Today, Mar. 5, has been designated as #cut50’s Day of Empathy, a national day of action to generate empathy for the 2.3 million Americans incarcerated and their families. I was excited to be asked to speak at the Arizona event at the State Capitol, which got me thinking a lot about empathy. Specifically, how we define empathy and how empathy can make a difference in criminal justice reform.
The formal definition of empathy is: the action of understanding, being aware of, being sensitive to, and vicariously experiencing the feelings, thoughts, and experience of another of either the past or present.
This means deeply understanding someone on their terms, not our own. It means embracing someone’s story without judgement and trying to put ourselves in their shoes. When felt deeply, empathy moves us to action.
Being convicted of a felony is like a scarlet letter and it carries with it some of the worst stigmas imaginable that endure forever. This is what makes it difficult for men and women to not only reintegrate back into their communities, but for our legislators to bring about substantive and wide-spread criminal justice reform (#cjreform). Those who cling to these stigmas vote. They influence public policy. We need to open their minds, change their hearts and help them understand that progressive criminal justice reform will rehabilitate individuals and create a more robust workforce, stronger families, safer communities and economic growth. The way we do this is through empathy.
Working at Televerde for 20 years has been a powerful exercise in empathy for me. Seventy percent of my colleagues are incarcerated. At our headquarters in Phoenix, more than half of us began our career on the inside. I’ve learned a lot, I’ve seen a lot and I can tell you this: the system is broken, but a solution built on empathy can fix it.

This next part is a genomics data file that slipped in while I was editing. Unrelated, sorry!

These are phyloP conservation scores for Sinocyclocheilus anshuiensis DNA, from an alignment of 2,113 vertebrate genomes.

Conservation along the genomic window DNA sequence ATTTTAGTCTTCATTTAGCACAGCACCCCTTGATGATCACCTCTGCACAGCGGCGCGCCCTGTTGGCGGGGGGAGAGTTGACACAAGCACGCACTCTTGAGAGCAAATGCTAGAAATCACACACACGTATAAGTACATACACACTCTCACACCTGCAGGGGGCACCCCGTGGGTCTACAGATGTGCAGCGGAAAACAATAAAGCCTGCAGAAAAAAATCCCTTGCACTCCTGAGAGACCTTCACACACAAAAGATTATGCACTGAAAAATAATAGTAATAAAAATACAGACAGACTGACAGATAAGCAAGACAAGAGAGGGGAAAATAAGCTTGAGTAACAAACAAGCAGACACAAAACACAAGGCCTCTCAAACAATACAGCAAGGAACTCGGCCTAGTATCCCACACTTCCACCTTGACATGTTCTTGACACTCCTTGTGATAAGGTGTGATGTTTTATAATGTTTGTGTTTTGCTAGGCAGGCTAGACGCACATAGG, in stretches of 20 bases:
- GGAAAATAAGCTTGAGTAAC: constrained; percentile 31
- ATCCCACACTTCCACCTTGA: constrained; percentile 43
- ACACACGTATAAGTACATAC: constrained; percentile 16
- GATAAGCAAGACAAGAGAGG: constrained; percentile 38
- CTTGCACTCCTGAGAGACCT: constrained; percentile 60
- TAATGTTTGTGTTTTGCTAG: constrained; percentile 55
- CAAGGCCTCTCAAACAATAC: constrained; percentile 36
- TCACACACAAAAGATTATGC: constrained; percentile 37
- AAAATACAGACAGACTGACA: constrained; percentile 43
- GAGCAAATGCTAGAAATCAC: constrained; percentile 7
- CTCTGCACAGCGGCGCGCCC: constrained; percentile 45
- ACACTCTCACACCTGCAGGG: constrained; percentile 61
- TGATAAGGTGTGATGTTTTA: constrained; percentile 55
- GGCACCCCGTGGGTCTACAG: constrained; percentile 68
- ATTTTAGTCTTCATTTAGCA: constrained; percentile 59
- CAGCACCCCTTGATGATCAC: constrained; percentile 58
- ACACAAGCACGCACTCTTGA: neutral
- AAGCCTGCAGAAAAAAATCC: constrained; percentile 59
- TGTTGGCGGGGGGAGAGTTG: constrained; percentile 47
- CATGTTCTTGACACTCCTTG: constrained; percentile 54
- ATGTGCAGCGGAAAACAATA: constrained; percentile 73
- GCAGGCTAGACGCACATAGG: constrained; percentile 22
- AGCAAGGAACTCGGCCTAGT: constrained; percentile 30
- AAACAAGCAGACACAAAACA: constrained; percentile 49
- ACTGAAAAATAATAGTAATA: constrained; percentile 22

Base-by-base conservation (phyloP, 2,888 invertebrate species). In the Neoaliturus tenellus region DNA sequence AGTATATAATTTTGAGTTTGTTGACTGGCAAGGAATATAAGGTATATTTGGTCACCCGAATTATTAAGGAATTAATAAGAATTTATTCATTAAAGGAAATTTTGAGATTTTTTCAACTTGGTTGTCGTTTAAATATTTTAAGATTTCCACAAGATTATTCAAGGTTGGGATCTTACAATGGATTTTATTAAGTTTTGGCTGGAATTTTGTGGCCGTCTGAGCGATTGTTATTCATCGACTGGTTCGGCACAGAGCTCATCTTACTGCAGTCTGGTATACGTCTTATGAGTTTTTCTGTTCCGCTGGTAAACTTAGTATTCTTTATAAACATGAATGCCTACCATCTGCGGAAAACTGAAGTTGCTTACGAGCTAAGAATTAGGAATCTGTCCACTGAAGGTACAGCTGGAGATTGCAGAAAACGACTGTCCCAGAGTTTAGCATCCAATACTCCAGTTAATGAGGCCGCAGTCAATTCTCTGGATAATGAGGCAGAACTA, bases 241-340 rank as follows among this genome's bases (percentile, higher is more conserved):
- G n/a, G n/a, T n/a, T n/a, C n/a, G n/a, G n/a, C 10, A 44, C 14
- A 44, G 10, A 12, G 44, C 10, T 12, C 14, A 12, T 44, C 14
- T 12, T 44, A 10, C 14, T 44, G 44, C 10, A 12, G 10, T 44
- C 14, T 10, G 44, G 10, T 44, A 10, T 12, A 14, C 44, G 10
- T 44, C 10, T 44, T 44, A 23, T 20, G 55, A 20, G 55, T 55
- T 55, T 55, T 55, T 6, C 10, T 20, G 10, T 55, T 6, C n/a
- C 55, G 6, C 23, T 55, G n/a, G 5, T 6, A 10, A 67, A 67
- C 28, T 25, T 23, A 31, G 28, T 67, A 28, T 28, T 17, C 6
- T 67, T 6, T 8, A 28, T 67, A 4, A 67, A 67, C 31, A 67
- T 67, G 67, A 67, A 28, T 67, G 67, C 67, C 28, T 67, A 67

Educating on the Inside
According to the Charles Koch Institute, one in three adults in the United States currently has a criminal background. Consider also that 95% of people in prison will be released—that’s more than 650,000 people every year. They are deprived of job and career opportunities for two primary reasons: 1) They’re unskilled, 2) No one wants to hire them.
We need to provide more advanced education and skills training in prison. Specifically training and education that creates marketable skills that can lead to a meaningful and rewarding career and then open up employment opportunity after release. It’s a model that works. Here’s how I know.
Since 1994, Televerde has been providing sales training, education and career opportunity to incarcerated women at the Department of Corrections in Arizona and Indiana. The training isn’t easy. Most come to us without any business experience. In fact, many receive their GED while in prison—the minimum education level we require to work for us.
These ladies endure a rigorous six-week training program where they are schooled in business acumen, technology and IT infrastructure. This is not easy course curriculum—just ask any STEM student. By the time the training ends, they are all highly proficient in the most cutting-edge technology on the market and have mastered the hard and soft skills needed to close sales deals, communicate with senior executives at Fortune 500 companies, and collaborate with our clients’ sales and marketing teams. They transform into the most consummate business professionals and they work in this capacity every day just like you and me. See for yourself in this video with the CEO of Pulse Secure Sudhakar Ramakrishna and his Televerde-Pulse team.